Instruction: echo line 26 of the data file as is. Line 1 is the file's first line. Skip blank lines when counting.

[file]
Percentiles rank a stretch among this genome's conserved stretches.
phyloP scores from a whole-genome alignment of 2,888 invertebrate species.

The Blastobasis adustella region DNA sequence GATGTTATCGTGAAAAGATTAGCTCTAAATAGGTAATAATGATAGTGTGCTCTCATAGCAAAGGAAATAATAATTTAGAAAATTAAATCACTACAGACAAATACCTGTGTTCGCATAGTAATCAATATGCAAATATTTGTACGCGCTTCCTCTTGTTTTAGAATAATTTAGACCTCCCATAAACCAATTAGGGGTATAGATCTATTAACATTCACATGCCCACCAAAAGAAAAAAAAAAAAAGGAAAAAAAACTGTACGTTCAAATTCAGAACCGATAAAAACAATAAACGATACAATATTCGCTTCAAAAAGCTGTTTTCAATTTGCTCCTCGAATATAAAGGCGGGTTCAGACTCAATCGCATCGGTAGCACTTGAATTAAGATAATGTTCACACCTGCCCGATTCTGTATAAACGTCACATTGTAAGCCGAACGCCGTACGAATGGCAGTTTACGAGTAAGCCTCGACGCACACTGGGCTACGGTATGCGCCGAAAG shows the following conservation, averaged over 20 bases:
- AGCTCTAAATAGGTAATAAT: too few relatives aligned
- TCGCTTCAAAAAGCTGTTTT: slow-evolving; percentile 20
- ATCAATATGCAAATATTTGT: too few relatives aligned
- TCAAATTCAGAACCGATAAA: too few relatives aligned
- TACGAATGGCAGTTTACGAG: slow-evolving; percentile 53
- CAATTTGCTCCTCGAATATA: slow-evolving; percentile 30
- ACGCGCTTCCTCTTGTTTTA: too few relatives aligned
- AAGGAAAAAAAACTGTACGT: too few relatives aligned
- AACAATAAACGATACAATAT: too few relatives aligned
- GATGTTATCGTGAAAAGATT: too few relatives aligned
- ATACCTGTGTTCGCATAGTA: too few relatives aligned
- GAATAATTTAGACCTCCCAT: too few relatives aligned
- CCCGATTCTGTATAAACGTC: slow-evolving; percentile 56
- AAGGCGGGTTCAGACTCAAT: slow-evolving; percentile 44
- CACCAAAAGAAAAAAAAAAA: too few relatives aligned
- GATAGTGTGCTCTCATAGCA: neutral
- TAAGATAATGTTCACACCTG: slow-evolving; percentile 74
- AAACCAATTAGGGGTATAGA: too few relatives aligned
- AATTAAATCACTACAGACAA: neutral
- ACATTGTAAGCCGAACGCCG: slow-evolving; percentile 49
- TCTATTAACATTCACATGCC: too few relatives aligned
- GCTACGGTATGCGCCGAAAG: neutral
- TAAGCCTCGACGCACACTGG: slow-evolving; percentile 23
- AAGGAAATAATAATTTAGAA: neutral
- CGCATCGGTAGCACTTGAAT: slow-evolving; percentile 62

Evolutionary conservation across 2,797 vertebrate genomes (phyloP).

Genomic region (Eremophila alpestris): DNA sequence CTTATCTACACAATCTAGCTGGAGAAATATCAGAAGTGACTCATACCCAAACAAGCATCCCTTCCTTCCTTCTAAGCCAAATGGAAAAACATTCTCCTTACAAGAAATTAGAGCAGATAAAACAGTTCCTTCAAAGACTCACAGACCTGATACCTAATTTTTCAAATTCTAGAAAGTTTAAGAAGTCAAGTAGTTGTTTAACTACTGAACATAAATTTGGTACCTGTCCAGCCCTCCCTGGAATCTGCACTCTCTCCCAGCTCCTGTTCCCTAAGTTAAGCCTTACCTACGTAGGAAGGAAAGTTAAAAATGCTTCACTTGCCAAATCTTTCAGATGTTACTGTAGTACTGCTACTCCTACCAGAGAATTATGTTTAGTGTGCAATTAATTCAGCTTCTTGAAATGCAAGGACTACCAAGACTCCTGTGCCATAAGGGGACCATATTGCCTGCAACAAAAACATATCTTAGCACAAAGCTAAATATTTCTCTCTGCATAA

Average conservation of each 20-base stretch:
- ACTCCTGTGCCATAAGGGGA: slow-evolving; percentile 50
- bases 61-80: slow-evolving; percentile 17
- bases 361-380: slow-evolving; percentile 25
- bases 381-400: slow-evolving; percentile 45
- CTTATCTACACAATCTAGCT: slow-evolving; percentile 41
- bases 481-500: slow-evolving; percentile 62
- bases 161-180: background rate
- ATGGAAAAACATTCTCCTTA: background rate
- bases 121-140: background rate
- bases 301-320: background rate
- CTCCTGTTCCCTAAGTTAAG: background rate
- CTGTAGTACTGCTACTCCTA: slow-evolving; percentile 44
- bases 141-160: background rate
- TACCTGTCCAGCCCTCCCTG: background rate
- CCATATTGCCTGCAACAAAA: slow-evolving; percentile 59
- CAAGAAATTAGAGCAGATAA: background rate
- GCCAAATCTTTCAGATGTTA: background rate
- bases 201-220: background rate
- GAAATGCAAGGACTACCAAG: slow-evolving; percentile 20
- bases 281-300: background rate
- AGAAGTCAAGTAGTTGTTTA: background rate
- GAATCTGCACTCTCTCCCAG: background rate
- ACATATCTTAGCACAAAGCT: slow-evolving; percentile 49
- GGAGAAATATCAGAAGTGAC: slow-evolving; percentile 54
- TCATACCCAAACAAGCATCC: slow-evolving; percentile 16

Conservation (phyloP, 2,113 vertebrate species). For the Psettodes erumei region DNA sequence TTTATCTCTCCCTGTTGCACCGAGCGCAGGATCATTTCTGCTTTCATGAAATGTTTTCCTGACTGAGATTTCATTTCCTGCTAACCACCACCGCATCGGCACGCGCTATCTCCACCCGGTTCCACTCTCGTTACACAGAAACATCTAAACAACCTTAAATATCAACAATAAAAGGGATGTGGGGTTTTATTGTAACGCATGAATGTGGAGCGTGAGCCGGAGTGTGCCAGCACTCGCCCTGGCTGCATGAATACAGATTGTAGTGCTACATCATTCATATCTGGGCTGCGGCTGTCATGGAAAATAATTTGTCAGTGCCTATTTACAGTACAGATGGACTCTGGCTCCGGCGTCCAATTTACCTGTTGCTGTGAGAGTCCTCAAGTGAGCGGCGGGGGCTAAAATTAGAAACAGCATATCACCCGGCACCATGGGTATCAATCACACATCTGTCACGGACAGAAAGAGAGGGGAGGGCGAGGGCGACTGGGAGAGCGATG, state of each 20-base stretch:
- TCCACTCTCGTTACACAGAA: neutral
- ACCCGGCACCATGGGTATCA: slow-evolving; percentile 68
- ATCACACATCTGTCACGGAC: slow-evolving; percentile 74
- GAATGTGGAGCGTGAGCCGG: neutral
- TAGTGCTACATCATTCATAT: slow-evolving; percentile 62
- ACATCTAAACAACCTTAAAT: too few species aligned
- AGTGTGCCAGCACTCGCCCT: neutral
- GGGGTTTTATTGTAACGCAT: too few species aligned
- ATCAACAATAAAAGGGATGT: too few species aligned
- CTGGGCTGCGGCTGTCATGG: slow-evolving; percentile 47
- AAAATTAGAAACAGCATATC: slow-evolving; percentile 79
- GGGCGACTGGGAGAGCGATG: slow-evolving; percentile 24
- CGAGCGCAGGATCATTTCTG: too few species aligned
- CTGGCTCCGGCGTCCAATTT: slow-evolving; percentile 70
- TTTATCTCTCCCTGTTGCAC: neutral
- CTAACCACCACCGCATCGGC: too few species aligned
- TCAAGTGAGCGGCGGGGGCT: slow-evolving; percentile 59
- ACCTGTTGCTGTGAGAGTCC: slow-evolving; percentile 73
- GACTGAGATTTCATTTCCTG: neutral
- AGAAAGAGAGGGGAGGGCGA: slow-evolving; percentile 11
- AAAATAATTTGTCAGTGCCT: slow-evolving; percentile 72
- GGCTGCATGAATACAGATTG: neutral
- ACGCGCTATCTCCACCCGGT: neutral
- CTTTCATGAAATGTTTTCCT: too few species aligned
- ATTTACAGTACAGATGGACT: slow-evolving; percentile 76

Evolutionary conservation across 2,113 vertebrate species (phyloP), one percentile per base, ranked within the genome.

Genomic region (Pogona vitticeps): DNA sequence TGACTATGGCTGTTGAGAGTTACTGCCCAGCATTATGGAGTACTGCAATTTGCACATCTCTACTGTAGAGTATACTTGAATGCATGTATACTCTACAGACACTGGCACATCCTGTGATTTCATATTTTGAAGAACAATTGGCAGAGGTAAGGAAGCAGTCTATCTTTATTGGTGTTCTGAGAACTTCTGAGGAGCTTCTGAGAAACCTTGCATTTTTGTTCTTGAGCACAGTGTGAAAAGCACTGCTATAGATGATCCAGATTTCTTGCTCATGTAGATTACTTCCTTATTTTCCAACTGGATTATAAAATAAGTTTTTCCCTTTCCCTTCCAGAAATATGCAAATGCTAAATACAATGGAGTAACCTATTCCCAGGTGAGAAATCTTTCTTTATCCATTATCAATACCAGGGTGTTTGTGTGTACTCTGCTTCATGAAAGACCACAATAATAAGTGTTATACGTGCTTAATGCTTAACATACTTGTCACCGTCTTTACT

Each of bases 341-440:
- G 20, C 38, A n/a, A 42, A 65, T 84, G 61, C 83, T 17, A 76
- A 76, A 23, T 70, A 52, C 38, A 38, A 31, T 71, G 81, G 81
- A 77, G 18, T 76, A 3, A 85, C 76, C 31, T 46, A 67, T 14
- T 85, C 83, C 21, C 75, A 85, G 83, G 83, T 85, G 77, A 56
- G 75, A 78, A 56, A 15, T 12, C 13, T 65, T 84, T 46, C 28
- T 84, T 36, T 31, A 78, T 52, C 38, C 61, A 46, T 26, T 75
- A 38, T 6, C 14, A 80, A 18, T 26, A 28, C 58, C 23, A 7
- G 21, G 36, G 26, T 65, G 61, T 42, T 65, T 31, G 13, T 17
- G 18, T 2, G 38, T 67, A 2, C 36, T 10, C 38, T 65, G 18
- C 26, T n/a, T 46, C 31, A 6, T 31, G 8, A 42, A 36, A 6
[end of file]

- TAAGCCTCGACGCACACTGG: slow-evolving; percentile 23